AWP Reportage: The Creative Writing Tenure Track
(Second in a series of posts detailing sessions from last week’s AWP conference in Atlanta. Click here for the previous post.)
Last Friday morning I awakened in time to get breakfast and make it over to a 9AM session on “Getting the Job and Keeping It: The Creative Writing Tenure Track.” Once upon a time I thought I’d be on said track by now, and since I haven’t altogether abandoned the idea, I thought the session would be helpful.
And it was. Moderated by Katherine Coles, a poet on the faculty of the University of Utah, it also included Christian Teresi, Associate Director of Membership Services (and coordinator of Career Services) at AWP; Pablo Medina, who teaches writing and literature at New School University in Manhattan as well as for the Warren Wilson MFA Program for Writers; and Margot Singer, an assistant professor of English at Denison University in Ohio (who, we quickly learned, beat the conventional wisdom by winning a tenure-track job even before she had a book published or even under contract).
It was an extremely informative session. Here are some gleanings:
1) If you’re already an AWP member, you have access to a lot of helpful information for the job search online. First, log on through “eLink.” Go to the “AWP JobList/Career Services” section. Read through the archived JobList articles later. Read through the job listings later. Right now, you want to download AWP’s “Career Services Guidelines.” Even if you choose not to have AWP manage your dossier (you may already be entitled to similar services elsewhere, as I am), you’ll want to read the information about the components of a dossier; etiquette for seeking letters of recommendation; and tips on creating an effective application, c.v., and/or resumé. Teresi had helpfully brought along a number of packets containing the printed version of these materials, and I was glad to snag one.
2) Coles repeated some pointers one would think job seekers for posts teaching writing wouldn’t need. Be neat. Be sure your cover letter and your c.v. don’t contain grammatical errors or typos. Don’t be “flip.” Be straightforward and speak to your strengths, explaining what you would bring to the particular program and to the job. (If the job involves a lot of undergraduate teaching, for example, speak about that, and your qualifications.) Coles and the others pointed out that because these jobs are so competitive (it’s possible to get hundreds of applicants for a single post), the unfortunate truth is that the easier you make it for your application to be tossed aside, the more likely it is that that’s exactly what will happen.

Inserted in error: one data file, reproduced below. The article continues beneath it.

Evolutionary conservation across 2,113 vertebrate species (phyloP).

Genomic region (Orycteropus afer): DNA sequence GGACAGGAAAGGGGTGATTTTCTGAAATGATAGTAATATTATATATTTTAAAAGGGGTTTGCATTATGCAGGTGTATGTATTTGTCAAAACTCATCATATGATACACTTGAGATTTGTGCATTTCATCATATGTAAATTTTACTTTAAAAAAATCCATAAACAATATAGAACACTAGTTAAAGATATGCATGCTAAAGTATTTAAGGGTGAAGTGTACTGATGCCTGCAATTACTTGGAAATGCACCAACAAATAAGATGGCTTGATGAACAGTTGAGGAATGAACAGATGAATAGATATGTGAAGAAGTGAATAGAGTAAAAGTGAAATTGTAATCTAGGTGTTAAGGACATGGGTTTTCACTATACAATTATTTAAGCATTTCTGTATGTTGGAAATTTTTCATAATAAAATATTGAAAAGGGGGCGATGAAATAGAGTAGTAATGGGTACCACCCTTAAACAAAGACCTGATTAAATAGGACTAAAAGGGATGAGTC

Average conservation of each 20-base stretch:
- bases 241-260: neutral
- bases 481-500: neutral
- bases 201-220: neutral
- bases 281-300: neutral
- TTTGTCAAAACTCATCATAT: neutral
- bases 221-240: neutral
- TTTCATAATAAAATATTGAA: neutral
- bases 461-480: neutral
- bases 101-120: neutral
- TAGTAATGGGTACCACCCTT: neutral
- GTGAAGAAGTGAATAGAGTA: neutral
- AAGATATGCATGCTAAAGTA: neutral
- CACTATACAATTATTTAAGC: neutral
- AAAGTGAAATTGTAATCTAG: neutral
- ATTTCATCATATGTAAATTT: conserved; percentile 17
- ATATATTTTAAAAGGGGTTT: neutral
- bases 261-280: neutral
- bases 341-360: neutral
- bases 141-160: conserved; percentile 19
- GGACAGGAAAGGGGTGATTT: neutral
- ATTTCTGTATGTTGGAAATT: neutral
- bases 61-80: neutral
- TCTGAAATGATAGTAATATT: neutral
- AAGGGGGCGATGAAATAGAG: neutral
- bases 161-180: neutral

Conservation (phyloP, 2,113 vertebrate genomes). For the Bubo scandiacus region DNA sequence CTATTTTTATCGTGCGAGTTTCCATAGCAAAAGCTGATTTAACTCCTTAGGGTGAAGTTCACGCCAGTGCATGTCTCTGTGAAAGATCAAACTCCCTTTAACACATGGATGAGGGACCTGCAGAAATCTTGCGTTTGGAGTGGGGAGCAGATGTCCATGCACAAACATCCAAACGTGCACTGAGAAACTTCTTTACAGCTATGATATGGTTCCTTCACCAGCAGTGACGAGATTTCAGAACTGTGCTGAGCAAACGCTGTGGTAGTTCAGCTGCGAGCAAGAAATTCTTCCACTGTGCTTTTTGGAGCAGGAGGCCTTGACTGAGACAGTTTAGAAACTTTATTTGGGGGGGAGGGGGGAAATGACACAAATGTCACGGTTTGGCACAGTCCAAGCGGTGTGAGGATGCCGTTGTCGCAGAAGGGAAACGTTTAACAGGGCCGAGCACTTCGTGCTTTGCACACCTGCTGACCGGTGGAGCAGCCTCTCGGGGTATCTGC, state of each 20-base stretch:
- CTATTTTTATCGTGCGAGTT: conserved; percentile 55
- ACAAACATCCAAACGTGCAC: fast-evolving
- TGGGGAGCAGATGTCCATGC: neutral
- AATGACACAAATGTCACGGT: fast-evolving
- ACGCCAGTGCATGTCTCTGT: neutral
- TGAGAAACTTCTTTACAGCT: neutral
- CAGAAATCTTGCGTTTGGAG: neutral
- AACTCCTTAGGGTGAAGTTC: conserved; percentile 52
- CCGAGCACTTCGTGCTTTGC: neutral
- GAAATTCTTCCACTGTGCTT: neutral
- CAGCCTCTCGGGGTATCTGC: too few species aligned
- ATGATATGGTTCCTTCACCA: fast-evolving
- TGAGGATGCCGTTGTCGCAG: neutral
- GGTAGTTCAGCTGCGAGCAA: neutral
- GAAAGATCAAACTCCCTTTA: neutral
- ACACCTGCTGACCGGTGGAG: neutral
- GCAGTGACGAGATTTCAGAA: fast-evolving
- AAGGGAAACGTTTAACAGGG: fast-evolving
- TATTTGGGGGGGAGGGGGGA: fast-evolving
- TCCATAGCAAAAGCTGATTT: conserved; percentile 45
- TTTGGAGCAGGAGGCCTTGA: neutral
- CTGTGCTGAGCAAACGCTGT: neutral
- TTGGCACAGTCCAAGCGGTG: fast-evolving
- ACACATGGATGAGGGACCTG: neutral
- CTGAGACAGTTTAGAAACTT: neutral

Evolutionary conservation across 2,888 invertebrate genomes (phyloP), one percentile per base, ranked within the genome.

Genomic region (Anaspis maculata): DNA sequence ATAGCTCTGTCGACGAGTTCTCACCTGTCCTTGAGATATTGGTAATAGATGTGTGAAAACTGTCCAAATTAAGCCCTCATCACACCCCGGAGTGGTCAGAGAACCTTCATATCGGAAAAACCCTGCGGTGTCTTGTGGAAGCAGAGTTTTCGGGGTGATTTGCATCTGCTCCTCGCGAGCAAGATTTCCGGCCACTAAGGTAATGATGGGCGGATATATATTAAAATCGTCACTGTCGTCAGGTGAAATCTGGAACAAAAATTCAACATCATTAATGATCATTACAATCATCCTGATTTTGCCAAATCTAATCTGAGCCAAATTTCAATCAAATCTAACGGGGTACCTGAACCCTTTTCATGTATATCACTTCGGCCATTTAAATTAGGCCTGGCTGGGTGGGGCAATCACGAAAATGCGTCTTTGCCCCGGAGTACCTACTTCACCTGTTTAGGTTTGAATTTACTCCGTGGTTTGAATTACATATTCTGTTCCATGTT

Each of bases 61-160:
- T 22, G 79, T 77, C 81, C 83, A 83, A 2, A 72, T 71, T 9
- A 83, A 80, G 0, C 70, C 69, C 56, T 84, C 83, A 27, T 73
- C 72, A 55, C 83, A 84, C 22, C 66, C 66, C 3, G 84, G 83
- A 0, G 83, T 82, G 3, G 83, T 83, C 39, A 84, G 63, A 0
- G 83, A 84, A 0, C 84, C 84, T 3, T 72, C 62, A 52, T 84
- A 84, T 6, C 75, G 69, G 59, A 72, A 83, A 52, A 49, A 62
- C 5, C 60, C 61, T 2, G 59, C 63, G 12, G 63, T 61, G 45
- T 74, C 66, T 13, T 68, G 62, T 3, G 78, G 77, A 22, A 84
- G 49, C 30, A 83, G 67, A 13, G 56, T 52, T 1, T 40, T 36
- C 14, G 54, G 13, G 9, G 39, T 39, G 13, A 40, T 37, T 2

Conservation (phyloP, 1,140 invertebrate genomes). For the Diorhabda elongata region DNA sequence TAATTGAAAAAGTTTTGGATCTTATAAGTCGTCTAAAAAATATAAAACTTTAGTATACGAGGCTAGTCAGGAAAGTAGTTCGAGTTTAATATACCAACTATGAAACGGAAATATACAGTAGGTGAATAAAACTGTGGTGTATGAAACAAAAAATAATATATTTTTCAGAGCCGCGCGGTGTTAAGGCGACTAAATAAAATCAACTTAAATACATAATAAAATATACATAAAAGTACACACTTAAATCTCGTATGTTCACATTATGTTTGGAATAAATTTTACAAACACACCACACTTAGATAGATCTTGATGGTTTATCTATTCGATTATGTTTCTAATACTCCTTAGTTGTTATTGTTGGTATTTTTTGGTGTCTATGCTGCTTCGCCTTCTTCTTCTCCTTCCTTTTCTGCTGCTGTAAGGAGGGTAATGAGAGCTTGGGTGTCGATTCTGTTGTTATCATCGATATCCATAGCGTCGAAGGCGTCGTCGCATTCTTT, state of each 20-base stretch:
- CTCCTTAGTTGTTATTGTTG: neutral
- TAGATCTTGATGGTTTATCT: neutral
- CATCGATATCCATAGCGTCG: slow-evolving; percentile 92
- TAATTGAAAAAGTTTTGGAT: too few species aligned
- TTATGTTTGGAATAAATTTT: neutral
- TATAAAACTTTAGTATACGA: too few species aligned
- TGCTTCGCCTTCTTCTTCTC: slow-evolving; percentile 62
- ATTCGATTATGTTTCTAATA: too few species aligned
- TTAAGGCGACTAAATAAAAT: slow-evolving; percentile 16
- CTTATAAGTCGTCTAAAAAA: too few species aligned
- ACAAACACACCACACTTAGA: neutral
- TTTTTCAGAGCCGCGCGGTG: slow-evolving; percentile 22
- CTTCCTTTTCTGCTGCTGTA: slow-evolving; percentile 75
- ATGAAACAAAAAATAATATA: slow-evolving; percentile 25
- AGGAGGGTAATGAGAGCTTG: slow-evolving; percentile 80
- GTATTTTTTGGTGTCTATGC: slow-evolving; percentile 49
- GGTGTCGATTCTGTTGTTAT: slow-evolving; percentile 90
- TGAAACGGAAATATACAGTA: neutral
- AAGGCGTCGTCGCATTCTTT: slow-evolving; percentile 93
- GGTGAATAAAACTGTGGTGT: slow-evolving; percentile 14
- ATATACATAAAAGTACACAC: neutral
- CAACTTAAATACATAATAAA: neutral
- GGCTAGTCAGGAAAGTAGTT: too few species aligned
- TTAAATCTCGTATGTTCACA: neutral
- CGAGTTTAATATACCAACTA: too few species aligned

3) Medina noted that he always asks recommendees if there’s anything in particular they’d like him to discuss in his reference letters. And he reminded us to always, always waive our rights to see these letters, thus affirming their confidential nature (Coles noted that she always shows her recommendees the letters she’s written for them anyway. But the panelists agreed that not signing the waiver signals something negative to search committees.) Coles added that she has her students remind her to update their letters every year, to keep the letters “fresh” for the new search(es) that may be needed.
4) Noting that the goal of the first step (the application packages) is getting to the point of an interview, Singer emphasized the importance of conducting a mock interview before the real thing happens. The panelists instantly agreed. There was quite a bit of discussion about interviews. Coles spoke about items you might not think about ahead of time, including the usefulness of dressing as if you were meeting everyone in person even if your interview with the search committee is being held by phone (you’ll simply sound more energetic and professional wearing interview attire than wearing your pajamas).
Overall, the panelists seemed to emphasize the importance of presenting a good, professional first impression. Coles recounted stories about job candidates she’d worked with whose cover letters had clearly worked against them. These were talented writers and wonderful people, she said, who simply kept search committees at a distance (they weren’t receiving any interview requests) by issuing strong aesthetic or pedagogical opinions in their cover letters. But don’t you want me to be myself, such writers have asked her. Not now, she replies. Now is the time to be your “best self,” the hire-able self, the self who works well with others, even others who may have different opinions and experiences. Later, once you’re hired and established on your new campus and socializing with your colleagues, is the time to get into debates about the primacy of formalist poetry, or the efficacy of the workshop model for undergraduates.
I have to confess that I found this thread of the discussion a little disheartening (and come to think of it, the session focused almost exclusively on “getting the job” rather than “keeping it”). But I think it was realistic. Certainly, everything I heard in this session was worth hearing, whether one ends up, ultimately, “on the market” for a tenure-track job in creative writing or not. Because it’s not just as teachers of creative writing that we need to present our “best selves.”